The U-M Board of Regents will vote today on the appointment of a new provost, the Michigan Daily reports. Last week, interim president Mary Sue Coleman gave the nod for the university’s top academic position to School of Dentistry dean Laurie K. McCauley. The current provost, Susan M. Collins, will leave this summer to become president of the Boston branch of the Federal Reserve.

U-M men’s hockey and women’s gymnastics both won Big Ten Championships this week, the Daily reports. The hockey team’s victory in the tournament is their first since 2016; the gymnasts took home their twenty-sixth crown with the historic score of 198.200. Meanwhile, the women’s basketball team advanced to the Sweet Sixteen for the second year in a row, one of only three Big Ten teams to do so.

Mayor Christopher Taylor wants a new city flag, MLive reports (subscriber exclusive), and has tasked the Public Art Commission and the city clerk’s office with selecting a new design in 2022. He got the idea from the 99% Invisible podcast, and cites Chicago’s flag as an example of a standout city flag.

Veteran activist Alan Haber campaigned for a park atop the Library Lane underground parking structure. Last summer, he held a used-book sale there in to raise money to develop it. Photo: John Hilton.

Marketplace Changes

The pop-up Queer Comics Peddler now has a steady spot at Bridge Community Café in Ypsi, MLive reports. The shop, started in 2018, focuses on comics created by LGBTQ+ artists or production teams with LGBTQ+ members and hopes to introduce readers of all stripes to queer narratives.

The west-side Songbird Cafe location has reopened after a several month hiatus, Micki Maynard reports for the Observer. Owner Jenny Song closed it last June amid staffing difficulties, but vowed it was only temporary. She proved as good as her word, and now both the west-side and original Plymouth Rd. locations are up and running.


Stand With Trans and mental health professionals are offering free therapy to trans/non-binary youths in the county, funded by a grant from United Way. Patients must be 13-24 years old and Washtenaw residents.

The College of Pharmacy is offering Safe Medication Disposal on Tuesday. The annual event collects old, unused, and expired medications in an environmentally safe way at sites on the medical campus and Ingalls Mall.

Food Gatherers and Michigan Medicine are hosting a food and toiletry drive for neighbors in need starting on Saturday. Through April 10, donors can drop off non-perishable food items and toiletries at Dock 90 of U-M’s North Campus Research Complex, off Huron, between 8 a.m. and 5 p.m., or donate money online.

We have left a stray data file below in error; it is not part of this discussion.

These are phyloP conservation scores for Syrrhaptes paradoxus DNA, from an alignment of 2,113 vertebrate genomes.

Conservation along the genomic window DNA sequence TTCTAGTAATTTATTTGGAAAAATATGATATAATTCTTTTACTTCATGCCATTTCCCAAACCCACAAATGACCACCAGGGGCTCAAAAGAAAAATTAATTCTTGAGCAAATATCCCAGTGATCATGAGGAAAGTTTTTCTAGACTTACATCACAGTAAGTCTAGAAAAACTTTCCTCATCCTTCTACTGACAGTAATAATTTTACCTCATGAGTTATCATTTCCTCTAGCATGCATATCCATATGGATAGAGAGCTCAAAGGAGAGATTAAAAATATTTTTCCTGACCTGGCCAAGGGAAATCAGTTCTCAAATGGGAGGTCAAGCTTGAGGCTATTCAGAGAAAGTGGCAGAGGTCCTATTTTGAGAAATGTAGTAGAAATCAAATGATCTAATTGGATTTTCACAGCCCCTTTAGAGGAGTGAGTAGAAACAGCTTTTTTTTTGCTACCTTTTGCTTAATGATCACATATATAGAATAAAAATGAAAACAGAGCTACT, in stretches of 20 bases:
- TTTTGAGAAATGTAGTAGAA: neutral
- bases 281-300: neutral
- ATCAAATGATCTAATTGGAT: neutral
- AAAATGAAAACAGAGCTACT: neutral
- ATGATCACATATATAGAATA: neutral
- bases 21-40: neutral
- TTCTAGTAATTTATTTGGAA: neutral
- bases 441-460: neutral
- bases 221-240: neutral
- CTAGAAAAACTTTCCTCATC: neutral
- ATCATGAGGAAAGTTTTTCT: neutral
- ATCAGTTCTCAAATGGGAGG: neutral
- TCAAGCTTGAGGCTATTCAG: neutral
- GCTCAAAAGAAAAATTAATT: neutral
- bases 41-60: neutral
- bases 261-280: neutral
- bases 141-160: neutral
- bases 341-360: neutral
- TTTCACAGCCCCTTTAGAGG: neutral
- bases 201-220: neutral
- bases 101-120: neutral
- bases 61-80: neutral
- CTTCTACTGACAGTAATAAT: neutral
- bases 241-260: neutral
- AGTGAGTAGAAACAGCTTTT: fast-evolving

The nonprofit Black Men Read is expanding partnerships in Ypsi, Concentrate reports. The group, which started in 2016, pairs African American men with children in the community for reading events. BMR also has a subscription box service to help fund its operations.

Ask a2view

Q. Reader Barron Evans asks about the future of the Standard, the high-profile French restaurant on Jackson Rd. that opened in 2018 and closed in 2020.

A. We weren’t able to find out about the building–it shares ownership with Wickfield Properties, but messages there were not returned. If you’re looking for the Standard’s last chef, Allie Lyttle, though, you can find her in Brighton, where she recently opened an “elevated grab and go,” LaLa’s To Go.

Things to Do

By Jennifer Taylor

25 Friday: Discover something new at the Washtenaw Audubon Society’s Woodcock Walk. Club member Ray Stocking leads a walk in Barton Nature Area in hopes of witnessing the birds’ singular courting flights. 7:30–8:30 p.m., meet at the parking lot along Huron River Drive north of Bird Road. Free.

26 Saturday: Play (or watch) video games for a good cause by joining the thirty-six-hour “Gamers for Giving 2022,” an online video game marathon to benefit Gamers Outreach, a charity that creates portable video game carts for kids at children’s hospitals. Mar. 26 & 27. 10 a.m. Sat.–10 p.m. Sun. $20–$160 (spectators, free).

27 Sunday: Eat some tamales for another good cause at Pilar’s Foundation Tamale Sale. Proceeds benefit the Afghan Refugee Families support program of Jewish Family Services of Ann Arbor. Meals include tamales, curtido (cabbage slaw), casamiento (black beans and rice), and tamales sauce. Order online and zip by for a drive-through pickup 3-6 p.m. at Zion Lutheran Church, 1501 W. Liberty St.

See the Observer’s online calendar for many more local events.